I believe very strongly that laws and regulations are important as they codify social norms and what is defined as “proper,” and “acceptable” forms of behavior. I feel that we all have a right to feel safe in our communities, in our homes, anywhere we may go within this County. Consequently, I envision a multi-faceted approach that I would begin to effectuate with the guidance and support from the law enforcement community:
1. The overarching goal: keep and maintain a safe community
2. Distinguish between users and dealers
a. I don’t want to punish status crimes – if you are an alcoholic, a drug addict – my goal will be to steer these individuals into treatment programs that both target the disease and provide meaningful outlets and alternatives (e.g. treatment along with development of workforce skills);
b. Dealers: if you operate as a drug dealer within the borders of Seneca County my goal will be to shut you down, extricate your assets (which will be used to offset the costs outlined in point a, above; and if rehabilitation is not possible then push for incarceration
i. We need to realize that dealers are in business, and if we remove all economic incentives from the equation, they will go elsewhere
ii. If we invest in the short-term to drive out dealers, then we all win in the long-term
iii. This also ties into point, A, above – merely hitting the supply side of the equation will be ineffective we need a two-prong approach to both drive out dealers and reduce usage and thus, demand.
Felony diversion program: several counties offer diversionary programs for non-violent felony offenses. We have something partially analogous to this, via our drug court, however, I would push for the implementation of the following:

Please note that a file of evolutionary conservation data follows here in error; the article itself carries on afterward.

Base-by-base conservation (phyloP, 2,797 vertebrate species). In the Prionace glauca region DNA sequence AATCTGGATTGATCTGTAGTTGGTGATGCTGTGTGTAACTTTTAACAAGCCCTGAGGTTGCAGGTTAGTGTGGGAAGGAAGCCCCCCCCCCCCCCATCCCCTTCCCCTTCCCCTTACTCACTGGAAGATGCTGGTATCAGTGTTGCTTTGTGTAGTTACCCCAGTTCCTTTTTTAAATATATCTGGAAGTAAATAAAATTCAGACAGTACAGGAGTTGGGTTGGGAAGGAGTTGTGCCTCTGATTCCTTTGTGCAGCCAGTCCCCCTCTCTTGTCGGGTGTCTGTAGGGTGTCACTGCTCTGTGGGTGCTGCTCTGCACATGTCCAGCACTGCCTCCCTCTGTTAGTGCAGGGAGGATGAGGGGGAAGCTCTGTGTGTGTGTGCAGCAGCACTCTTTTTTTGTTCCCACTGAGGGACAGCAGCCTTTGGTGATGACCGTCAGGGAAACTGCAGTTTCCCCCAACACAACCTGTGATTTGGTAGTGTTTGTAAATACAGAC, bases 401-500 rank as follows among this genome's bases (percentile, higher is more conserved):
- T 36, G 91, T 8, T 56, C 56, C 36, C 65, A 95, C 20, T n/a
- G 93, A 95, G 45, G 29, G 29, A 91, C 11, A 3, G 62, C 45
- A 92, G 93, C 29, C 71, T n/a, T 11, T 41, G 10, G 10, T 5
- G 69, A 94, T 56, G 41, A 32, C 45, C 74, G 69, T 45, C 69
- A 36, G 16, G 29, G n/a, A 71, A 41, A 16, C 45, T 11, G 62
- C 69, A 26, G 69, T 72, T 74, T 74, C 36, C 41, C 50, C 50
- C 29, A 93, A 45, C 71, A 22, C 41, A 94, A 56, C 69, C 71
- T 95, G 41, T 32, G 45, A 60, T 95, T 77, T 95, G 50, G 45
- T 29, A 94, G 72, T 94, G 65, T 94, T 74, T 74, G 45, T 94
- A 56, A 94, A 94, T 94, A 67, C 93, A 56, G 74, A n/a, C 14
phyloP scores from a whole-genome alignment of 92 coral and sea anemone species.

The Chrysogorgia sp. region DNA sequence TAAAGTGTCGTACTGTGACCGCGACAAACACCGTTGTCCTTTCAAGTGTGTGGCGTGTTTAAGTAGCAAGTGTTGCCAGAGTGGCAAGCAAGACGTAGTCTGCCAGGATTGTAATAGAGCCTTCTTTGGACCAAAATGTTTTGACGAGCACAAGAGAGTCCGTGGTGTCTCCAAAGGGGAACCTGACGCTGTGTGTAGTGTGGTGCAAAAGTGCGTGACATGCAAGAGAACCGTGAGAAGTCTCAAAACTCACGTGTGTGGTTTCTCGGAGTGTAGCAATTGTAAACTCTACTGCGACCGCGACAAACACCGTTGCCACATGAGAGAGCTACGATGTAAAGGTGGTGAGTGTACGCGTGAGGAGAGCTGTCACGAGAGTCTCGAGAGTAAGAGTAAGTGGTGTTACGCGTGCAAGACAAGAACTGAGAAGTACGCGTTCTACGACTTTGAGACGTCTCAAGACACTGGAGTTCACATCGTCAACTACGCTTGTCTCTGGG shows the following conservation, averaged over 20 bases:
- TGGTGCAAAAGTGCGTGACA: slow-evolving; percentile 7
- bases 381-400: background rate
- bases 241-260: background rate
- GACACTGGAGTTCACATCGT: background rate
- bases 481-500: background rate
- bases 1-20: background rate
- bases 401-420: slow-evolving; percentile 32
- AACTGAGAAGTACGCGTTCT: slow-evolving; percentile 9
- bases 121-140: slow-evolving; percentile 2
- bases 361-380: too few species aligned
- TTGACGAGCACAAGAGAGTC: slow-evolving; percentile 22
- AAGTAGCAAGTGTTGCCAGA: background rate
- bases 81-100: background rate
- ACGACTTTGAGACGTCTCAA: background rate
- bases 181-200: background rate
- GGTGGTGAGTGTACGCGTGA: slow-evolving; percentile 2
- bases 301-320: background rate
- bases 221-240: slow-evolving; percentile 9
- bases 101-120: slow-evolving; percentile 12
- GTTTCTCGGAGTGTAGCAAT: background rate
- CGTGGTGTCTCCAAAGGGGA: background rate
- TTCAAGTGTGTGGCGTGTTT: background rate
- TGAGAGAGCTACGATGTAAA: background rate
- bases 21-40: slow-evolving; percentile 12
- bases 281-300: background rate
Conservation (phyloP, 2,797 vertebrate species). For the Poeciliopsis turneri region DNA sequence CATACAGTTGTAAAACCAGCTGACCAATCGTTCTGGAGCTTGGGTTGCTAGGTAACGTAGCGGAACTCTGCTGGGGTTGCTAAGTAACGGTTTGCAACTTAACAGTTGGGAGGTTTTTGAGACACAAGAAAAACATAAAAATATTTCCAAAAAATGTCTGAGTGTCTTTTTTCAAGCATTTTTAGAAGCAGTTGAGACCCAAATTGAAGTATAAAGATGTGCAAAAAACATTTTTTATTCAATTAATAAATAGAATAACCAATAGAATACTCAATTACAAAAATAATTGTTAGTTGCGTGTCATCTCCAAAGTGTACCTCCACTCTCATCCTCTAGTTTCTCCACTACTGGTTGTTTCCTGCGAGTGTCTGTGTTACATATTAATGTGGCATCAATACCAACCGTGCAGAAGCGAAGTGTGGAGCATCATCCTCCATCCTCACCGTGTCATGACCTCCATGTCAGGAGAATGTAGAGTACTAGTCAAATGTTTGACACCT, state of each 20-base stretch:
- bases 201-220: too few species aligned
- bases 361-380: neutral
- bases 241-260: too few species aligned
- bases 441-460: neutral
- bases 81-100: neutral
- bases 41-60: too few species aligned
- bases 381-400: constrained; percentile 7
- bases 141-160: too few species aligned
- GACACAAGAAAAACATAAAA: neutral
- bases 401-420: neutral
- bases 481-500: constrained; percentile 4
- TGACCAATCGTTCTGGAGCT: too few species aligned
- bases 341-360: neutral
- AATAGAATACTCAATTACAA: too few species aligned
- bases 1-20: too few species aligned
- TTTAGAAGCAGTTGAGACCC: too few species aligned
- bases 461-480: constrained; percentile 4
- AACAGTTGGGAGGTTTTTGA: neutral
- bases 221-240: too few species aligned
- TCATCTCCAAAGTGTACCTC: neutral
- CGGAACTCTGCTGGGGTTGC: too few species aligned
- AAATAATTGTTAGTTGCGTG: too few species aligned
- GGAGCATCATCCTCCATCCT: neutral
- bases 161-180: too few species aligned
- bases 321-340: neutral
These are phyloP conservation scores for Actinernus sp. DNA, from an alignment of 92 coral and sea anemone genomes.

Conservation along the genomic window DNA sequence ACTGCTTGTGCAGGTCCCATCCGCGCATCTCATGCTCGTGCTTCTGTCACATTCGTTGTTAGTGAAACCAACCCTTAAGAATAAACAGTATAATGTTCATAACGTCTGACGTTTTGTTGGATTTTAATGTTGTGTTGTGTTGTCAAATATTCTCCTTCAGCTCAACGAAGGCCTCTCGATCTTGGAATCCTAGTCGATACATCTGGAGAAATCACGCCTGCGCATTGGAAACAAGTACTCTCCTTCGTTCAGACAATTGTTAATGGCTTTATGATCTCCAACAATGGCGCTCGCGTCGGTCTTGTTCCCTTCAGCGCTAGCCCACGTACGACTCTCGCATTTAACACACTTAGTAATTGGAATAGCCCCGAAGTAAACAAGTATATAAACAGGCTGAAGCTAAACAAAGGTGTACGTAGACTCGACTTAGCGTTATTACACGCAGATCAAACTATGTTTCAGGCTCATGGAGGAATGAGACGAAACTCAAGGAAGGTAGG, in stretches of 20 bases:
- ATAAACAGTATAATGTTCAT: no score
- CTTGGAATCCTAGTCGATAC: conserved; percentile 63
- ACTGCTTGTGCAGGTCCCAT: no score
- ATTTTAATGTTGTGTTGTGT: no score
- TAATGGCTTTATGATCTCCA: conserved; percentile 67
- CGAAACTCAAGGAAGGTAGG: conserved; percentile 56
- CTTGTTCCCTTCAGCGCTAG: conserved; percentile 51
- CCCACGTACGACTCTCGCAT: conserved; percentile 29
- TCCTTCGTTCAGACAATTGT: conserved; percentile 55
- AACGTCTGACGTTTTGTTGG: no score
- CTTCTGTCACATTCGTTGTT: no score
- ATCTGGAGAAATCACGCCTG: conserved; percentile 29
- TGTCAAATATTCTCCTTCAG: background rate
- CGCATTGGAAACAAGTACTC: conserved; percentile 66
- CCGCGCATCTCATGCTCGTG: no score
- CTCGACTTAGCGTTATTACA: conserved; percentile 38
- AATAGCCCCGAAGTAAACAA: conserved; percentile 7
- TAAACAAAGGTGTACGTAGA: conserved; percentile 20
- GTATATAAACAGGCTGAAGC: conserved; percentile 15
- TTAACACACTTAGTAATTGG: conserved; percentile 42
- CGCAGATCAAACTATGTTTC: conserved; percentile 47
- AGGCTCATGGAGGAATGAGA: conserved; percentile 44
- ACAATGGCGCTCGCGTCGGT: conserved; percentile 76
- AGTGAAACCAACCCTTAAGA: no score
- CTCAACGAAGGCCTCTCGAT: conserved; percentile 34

Drug & alcohol court: for non-violent offenders, the long-term benefits to society through treatment and rehabilitation are too important to ignore:
i. The issue: attempting to rehabilitate an addict and then adding a felony to their criminal record places them in a catch-22 situation. Part of the process requires gainful employment, there are issues inherent in having a status as a felon which bar some employment, thus causing a person to slip up in their treatment and so on…
ii. Treatment needs to be holistic and all-encompassing. If we have addicts, they may need to have their addiction addressed, and then in the mid-to-long term they require career rehabilitation efforts so that they are employable and self-sustaining
I would apply the same principles to a mental health diversionary program: offer treatment, skills enhancement (where and when needed) and the possibility of leaving court without a felony conviction on their record
Similarly, for veterans – this would be specialized due to the anticipated intersection rates between Seneca County veterans and the criminal justice system, but this important population segment should not be ignored.